The Manifest Destiny Of Television Technology Essay

1556 Words Apr 19th, 2016 null Page
The manifest destiny of television technology is real-time viewing of all the places the audience is not. It is the ideal glance into the neighbor’s kitchen window, or through the bedroom door. The entertainment corporations found a way to make televised life commerce, so now it rules the airwaves.
Reality-based television is not novel, of course. Allen Funt, with his 1948 TV series Candid Camera is often recognized as reality TV’s first specialist. He actually started a year earlier with Candid Microphone on radio. Truth or Consequences began in 1950 and often used secret cameras. Both of these groundbreaking series produced man-made realities to see how commonplace individuals would react; the reality series of today derive a lot from these examples and contrast mostly in range and location. A number of “who am I?” game shows acclimated to the awkward nature of early TV technology by bringing real people into the studio. Even in the earliest days, the camera journeyed out of the studio intermittently with film technology. You Asked For It took the spectator to astounding sights and spectacular wonders as early as 1950.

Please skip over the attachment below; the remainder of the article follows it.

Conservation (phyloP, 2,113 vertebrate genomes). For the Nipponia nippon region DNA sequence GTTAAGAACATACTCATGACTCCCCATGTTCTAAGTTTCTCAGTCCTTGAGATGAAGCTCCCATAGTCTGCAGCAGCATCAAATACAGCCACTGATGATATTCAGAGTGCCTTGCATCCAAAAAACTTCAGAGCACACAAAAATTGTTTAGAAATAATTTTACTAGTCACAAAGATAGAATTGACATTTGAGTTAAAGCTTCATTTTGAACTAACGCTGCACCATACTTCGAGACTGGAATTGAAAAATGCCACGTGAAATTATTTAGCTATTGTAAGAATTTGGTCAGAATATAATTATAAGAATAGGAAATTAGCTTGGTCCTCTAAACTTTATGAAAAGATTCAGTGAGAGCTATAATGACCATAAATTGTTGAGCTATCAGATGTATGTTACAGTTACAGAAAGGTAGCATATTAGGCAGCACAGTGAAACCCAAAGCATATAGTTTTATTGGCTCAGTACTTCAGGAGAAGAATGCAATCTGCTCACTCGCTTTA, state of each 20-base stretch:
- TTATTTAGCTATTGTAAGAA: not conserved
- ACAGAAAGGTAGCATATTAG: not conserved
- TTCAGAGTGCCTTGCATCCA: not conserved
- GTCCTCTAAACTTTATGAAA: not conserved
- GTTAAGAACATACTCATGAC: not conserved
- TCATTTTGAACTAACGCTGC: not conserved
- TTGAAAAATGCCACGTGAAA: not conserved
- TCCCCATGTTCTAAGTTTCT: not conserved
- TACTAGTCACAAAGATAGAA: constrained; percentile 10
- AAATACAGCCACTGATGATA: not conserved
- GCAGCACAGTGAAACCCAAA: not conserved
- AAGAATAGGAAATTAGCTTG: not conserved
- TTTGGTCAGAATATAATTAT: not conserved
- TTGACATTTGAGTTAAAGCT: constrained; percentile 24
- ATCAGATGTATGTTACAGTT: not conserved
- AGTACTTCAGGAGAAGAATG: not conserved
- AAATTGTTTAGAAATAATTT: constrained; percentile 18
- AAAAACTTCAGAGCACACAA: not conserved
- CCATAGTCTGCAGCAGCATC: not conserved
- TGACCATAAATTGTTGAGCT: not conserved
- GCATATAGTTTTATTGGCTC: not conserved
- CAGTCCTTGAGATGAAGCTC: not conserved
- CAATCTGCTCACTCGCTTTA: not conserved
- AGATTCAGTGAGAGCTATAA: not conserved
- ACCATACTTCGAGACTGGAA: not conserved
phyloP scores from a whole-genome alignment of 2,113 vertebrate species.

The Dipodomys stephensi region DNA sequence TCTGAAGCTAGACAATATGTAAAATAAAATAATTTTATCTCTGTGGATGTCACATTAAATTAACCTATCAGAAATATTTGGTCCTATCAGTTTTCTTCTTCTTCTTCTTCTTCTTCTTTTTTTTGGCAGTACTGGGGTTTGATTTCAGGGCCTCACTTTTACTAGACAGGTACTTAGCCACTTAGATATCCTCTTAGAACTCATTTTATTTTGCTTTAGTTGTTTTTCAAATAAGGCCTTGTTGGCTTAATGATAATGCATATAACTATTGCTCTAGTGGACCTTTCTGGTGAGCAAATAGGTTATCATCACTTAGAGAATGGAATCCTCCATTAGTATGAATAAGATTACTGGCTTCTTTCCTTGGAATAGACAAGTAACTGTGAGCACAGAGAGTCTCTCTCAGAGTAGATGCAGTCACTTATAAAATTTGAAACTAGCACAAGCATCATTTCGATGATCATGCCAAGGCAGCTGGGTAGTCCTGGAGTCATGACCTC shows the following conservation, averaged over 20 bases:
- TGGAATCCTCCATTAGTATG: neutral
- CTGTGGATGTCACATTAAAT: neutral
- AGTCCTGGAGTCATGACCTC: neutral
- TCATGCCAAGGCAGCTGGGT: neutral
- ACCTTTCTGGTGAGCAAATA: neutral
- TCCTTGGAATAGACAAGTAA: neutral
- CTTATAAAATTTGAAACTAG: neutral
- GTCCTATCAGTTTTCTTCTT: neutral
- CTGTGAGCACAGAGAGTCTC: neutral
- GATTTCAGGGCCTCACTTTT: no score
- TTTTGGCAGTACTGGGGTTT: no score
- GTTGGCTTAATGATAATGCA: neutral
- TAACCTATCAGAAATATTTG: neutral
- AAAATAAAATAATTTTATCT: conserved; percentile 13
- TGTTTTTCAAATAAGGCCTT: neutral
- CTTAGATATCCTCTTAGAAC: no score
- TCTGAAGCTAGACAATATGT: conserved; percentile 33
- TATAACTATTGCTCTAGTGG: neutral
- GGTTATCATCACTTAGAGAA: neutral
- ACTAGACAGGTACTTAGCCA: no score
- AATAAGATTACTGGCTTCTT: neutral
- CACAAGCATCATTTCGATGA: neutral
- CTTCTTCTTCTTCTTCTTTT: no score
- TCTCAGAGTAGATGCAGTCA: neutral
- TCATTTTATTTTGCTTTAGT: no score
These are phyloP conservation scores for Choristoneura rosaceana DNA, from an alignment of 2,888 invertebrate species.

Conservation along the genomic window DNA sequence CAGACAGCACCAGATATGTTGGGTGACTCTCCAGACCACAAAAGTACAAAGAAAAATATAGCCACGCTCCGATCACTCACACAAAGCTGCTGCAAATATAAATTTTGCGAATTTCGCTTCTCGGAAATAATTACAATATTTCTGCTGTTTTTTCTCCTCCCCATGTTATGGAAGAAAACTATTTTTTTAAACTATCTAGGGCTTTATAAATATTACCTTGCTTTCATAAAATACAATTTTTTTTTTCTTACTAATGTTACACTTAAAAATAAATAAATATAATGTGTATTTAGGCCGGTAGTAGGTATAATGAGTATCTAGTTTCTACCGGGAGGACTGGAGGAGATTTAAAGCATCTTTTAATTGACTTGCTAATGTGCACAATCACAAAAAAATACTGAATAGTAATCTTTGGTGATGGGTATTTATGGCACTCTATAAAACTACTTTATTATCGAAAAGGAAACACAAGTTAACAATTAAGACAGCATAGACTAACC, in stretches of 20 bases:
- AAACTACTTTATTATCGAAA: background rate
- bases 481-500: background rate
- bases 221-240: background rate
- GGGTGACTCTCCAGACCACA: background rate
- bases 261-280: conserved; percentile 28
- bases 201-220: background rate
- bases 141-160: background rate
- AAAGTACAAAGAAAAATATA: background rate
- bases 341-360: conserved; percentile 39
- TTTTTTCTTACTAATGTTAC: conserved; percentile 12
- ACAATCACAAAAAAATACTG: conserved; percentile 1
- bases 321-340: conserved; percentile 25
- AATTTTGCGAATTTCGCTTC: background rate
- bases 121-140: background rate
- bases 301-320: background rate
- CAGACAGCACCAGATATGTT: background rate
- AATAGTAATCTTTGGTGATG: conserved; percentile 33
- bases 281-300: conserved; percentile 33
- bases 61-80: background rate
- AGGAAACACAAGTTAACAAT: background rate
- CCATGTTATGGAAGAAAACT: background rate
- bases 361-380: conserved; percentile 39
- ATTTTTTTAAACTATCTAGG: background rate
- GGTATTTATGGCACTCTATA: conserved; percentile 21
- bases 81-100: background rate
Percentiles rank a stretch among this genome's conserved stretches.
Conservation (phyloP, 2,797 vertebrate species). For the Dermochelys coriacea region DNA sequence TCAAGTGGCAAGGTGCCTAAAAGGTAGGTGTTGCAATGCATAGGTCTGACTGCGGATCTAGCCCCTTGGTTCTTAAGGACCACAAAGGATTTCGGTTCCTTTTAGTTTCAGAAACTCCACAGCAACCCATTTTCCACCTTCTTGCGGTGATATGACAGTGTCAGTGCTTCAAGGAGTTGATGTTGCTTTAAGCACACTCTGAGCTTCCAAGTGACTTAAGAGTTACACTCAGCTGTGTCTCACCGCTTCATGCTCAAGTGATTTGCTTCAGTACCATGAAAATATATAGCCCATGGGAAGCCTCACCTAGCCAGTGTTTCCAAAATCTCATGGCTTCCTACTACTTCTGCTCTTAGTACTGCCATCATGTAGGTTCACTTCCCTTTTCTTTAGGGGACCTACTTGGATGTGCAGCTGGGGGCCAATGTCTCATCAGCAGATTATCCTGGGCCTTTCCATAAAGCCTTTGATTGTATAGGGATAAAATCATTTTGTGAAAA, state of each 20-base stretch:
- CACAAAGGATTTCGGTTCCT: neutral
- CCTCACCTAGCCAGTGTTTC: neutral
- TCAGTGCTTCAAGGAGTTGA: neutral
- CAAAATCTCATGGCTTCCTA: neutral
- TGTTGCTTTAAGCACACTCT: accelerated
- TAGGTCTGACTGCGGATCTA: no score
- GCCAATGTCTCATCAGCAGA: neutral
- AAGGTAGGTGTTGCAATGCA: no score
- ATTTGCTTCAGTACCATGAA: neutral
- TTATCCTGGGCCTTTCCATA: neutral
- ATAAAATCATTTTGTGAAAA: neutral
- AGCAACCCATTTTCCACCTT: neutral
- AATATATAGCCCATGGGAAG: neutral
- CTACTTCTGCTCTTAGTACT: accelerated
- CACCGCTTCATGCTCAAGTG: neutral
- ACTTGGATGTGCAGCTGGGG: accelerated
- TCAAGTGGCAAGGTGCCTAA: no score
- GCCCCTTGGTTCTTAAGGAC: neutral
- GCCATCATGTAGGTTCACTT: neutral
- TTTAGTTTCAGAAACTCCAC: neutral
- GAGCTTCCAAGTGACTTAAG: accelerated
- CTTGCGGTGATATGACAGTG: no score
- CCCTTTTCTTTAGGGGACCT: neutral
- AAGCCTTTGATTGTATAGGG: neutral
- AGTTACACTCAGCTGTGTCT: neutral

Ahead of its time was An American Family on PBS in 1973. It was uncommon in its emphasis on an apparently unexciting family named the Louds, who sheltered dramatic secrets. This series thrust the documentary genre outside its customary constraints. The daily lives of the Loud family were spectacles to behold. The televised conclusion of the parents to…

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